Low Libido? Don't Blame Contraceptive Pills

Researchers sought to debunk the myth of a causal relationship between the pill and decreased libido in women.

The pill — one of the most common means of contraception women use – has long been considered a culprit in decreased sexual desire. Despite the lingering belief these pills affected their sex drives, a total of 62% of women of reproductive age (15-44) had reported using contraceptive pills in a paper by the Centers for Disease Control and Prevention (CDC).

Researchers sought to debunk the myth of a causal relationship between the pill and decreased libido in women.

A research team led by Kristen P. Mark, PhD, MPH, University of Kentucky, curated a comprehensive review of existing research. They said that the impact of hormonal contraceptives on women’s sexual desire was actually conflicting and “not well studied”. Instead, the new research implied contextual factors like the length of relationships could have a more significant impact on female sex drive rather than the kind of contraceptive used.

The new study published in The Journal of Sexual Medicine pointed out previous research didn’t differentiate between the kind of contraceptive used (hormonal or non-hormonal) and the context of relationships and sexual behavior. As such, Mark’s team conducted two separate studies among more than 900 people to investigate the effect of different contraceptive types — oral hormonal, other hormonal, and non-hormonal – on female sexual desire.

They took a step further and also assessed sexual desire in the men partnered with women using contraceptives.

The first study examined the effect of contraceptive use on heterosexual partners in relationships of different lengths and the second study focused on the same effect on only long-term relationships. The team used the Sexual Desire Inventory (SDI) to investigate (in cognitive terms) two kids of sexual desire: solitary (solo libido) and dyadic (libido with a partner).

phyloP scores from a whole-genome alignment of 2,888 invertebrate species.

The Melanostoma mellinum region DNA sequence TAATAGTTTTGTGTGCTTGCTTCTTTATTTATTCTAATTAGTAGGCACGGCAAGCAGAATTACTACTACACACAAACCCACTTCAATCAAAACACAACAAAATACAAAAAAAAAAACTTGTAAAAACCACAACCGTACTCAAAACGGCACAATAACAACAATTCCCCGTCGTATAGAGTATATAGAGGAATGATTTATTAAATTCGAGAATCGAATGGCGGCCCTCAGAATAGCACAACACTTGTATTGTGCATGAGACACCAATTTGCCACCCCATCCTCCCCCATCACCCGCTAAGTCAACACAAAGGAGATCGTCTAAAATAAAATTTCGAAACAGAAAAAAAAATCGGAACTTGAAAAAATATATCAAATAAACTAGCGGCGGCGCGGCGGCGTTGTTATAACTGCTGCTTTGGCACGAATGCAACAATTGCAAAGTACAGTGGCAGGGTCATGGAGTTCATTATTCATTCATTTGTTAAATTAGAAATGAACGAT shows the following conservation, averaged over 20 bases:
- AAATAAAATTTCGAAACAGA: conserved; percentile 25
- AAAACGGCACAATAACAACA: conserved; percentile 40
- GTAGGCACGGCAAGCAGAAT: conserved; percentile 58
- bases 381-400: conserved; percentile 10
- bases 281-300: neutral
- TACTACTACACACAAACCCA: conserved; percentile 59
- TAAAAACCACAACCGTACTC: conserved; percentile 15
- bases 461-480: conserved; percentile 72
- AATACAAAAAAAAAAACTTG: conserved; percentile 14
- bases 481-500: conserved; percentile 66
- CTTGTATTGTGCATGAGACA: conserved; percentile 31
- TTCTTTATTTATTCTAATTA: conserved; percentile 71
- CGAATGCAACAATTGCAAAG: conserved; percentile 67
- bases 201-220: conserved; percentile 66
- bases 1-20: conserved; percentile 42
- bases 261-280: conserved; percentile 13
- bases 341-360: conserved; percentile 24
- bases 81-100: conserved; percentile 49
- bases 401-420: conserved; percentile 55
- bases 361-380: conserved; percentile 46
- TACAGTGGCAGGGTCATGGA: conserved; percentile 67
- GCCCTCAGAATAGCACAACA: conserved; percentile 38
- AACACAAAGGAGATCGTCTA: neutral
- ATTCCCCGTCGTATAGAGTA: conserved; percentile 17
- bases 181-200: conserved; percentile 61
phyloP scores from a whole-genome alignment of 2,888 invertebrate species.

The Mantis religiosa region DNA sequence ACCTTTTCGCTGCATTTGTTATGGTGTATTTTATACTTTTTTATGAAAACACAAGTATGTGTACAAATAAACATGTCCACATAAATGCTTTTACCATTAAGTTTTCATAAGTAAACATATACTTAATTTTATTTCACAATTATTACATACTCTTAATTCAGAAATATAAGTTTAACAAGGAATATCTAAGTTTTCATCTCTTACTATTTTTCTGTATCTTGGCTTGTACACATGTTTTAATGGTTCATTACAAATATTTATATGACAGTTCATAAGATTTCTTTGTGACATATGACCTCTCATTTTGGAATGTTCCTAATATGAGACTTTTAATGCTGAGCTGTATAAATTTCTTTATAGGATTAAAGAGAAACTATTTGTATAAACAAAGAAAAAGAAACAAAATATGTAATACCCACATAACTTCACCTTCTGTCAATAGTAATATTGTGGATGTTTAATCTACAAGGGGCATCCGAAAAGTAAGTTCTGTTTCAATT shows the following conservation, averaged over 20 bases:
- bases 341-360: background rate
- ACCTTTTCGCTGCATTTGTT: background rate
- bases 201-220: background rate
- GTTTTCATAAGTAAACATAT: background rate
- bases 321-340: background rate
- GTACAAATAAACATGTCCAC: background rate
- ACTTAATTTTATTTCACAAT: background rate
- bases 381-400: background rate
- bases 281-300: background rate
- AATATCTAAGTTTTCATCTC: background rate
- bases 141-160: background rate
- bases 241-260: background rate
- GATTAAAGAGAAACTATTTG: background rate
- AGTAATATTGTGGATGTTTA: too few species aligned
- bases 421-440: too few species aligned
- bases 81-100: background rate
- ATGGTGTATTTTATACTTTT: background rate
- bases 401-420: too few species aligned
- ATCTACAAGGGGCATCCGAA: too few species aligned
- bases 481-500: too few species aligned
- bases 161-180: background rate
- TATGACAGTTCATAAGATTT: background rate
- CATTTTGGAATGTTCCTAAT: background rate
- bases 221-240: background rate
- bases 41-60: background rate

According to the study results, the kind contraceptive used significantly impacted solitary and dyadic sexual desire. Specifically, results showed, “Women on non-hormonal contraceptives reported higher solitary desire than women on other hormonal contraceptives. Women on oral hormonal contraceptives reported significantly higher dyadic sexual desire than women on non-hormonal contraceptives.” Interestingly, the male partners of women using contraceptives reported no change in sexual desire.

The team didn’t find any association between contraceptive type and solitary or dyadic sexual desire in women and men and also pointed out that sexual desire was “strongly predicted” by the relationship length rather than the type of contraceptive used. According to Mark, women are often are looking for an explanation for changes in their sexual desire, which isn’t fixed throughout their lives.

“In my undergrad classes my students often say they hear the pill makes you not want sex, ‘so what’s the point?’ Our findings are clear: the pill does not kill desire. This research helps to bust those myths and hopefully eventually gets rid of this common cultural script in our society,” Mark said.

The CDC published the National Health Statistics Report, “Current Contraceptive Use in the United States, 2006-2010, and Changes in Patterns of Use Since 1995

The article, “Impact of Contraceptive Type on Sexual Desire of Women and of Men Partnered to Contraceptive Users,” was published in The Journal of Sexual Medicine.

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